Paul striding out to catch up with Jim.
I am often to be found at the back taking photos.
It was very picturesque
Lambs everywhere but their Mums weren't too far behind.
These bridges seem to be getting narrower.
And a solo
At the other side of the river is East House farm surrounded by hundreds of daffodils. Just beyond the farm we joined the road for about a mile.
Before entering the village of Oughtershaw we came across this heart shaped well. The guidebook told us that it was erected in celebration of Queen Victoria's Golden Jubilee in 1887.
Mole catchers hang dead moles on fences as evidence of their work.
The old school and chapel dated 1856 built by John Ruskin for another member of the Woodd family, Charles Woodd who dedicated it to the memory of his wife Lydia Wilson Woodd who died aged 32.
Another old postbox. This one is from the reign of George V (1910-1936), grandfather of the present Queen.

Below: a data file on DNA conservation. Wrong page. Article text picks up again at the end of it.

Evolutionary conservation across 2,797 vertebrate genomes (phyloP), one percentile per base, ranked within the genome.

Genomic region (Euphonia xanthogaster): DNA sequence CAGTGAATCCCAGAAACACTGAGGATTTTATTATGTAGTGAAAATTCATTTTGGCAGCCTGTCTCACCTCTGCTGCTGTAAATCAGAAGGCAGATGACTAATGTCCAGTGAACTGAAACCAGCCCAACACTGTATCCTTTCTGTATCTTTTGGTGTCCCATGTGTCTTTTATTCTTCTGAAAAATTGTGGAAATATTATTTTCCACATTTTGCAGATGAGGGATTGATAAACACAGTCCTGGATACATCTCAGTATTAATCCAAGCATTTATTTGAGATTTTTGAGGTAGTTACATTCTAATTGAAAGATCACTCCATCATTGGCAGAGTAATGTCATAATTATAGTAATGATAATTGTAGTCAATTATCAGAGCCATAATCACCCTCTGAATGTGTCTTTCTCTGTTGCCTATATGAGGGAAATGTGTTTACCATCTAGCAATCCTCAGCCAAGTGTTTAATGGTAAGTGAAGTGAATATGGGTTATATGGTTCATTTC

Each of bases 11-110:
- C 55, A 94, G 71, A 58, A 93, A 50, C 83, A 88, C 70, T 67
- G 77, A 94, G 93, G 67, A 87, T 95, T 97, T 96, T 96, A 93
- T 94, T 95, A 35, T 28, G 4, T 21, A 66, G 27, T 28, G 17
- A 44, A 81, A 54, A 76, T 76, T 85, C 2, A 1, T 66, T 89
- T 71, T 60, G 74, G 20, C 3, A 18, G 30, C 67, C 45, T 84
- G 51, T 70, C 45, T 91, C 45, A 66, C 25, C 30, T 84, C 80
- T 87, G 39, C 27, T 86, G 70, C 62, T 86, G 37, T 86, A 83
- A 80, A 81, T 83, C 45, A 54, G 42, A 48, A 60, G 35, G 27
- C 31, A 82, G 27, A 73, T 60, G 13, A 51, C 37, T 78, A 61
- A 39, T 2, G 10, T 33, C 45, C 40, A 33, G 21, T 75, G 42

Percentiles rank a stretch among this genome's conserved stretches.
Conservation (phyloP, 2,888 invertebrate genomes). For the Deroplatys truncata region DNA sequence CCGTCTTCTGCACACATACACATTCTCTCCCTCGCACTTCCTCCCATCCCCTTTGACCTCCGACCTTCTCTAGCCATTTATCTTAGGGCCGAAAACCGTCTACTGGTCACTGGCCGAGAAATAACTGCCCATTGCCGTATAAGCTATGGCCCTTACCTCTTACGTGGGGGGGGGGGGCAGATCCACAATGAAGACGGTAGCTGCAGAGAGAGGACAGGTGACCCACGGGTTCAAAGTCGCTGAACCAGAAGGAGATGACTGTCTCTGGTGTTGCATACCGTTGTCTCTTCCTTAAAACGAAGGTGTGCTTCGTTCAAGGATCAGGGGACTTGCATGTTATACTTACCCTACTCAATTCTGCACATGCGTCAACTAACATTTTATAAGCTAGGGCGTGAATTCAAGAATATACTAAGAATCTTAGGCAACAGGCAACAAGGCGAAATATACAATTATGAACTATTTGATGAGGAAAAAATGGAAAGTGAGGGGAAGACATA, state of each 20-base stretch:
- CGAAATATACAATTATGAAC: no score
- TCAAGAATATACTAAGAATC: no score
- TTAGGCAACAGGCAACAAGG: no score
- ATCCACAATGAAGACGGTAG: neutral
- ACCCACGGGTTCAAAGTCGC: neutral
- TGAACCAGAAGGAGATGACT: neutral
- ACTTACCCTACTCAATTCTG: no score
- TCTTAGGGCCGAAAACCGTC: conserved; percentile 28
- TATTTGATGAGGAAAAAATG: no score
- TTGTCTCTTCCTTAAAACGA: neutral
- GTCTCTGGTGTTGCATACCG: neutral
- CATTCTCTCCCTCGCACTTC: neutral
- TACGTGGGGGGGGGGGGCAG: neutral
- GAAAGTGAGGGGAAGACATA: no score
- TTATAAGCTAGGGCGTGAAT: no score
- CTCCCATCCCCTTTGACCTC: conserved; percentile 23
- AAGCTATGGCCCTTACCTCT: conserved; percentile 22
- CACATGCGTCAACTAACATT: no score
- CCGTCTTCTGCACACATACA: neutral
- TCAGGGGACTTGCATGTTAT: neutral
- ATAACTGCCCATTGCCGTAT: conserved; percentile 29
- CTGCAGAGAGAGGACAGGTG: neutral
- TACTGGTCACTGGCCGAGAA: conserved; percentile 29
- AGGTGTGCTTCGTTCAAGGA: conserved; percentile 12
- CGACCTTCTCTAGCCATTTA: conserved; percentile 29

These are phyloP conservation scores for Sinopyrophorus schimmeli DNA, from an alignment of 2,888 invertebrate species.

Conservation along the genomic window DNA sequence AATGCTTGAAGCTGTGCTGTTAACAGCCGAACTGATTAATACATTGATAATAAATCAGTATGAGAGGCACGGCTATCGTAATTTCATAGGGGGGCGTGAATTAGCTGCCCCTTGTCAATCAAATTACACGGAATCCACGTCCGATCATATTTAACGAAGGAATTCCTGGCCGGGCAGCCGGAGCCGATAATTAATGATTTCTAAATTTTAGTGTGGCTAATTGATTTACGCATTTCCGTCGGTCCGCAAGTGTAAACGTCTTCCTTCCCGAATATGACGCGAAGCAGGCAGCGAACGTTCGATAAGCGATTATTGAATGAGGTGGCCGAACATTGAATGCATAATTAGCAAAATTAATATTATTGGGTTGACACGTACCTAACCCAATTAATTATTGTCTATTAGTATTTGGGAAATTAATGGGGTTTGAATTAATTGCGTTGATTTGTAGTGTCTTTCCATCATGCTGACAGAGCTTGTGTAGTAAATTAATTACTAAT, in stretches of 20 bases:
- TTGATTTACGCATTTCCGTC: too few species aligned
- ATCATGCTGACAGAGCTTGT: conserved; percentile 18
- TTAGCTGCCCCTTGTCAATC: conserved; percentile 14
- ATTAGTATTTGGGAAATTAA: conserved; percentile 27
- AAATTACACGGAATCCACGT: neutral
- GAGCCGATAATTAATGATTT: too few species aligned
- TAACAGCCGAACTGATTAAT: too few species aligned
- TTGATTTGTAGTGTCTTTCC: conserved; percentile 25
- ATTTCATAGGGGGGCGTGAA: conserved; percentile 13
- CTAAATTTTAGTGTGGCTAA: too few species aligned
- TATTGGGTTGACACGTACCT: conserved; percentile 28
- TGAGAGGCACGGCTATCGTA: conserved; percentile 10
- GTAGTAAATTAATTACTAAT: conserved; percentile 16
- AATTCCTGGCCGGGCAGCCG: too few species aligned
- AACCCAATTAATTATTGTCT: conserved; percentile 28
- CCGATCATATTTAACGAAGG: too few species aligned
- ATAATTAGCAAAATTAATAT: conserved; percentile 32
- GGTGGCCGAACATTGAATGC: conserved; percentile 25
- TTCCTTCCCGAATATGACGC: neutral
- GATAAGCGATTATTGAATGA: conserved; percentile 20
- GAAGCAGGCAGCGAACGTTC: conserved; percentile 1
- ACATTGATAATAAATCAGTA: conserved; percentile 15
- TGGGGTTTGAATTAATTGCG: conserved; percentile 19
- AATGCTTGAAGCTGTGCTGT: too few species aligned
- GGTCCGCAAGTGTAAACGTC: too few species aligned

Another memorial to Queen Victoria in celebration of her Diamond Jubilee in 1897.
Not far out of the village there is another postbox. This one is the oldest as it dates back to Victoria's reign so was put up sometime between 1837 and 1901. Very unusual to see three postboxes from different eras in such close proximity to one another.
It was heavy going at times climbing to the highest point of the Dales Way.
Decided to have our lunch on the least exposed side of a wall knowing that once we walked onto the fell it would be much colder.
Just about made it back from precariously placing my camera on top of a cairn and setting the timer!
An old milestone. From here we just had one and a half miles to go which was made bearable as we were able to see one of the main features of the Dales Way, the Ribblehead Viaduct
Finally we reached the Station Inn, our resting place for the night.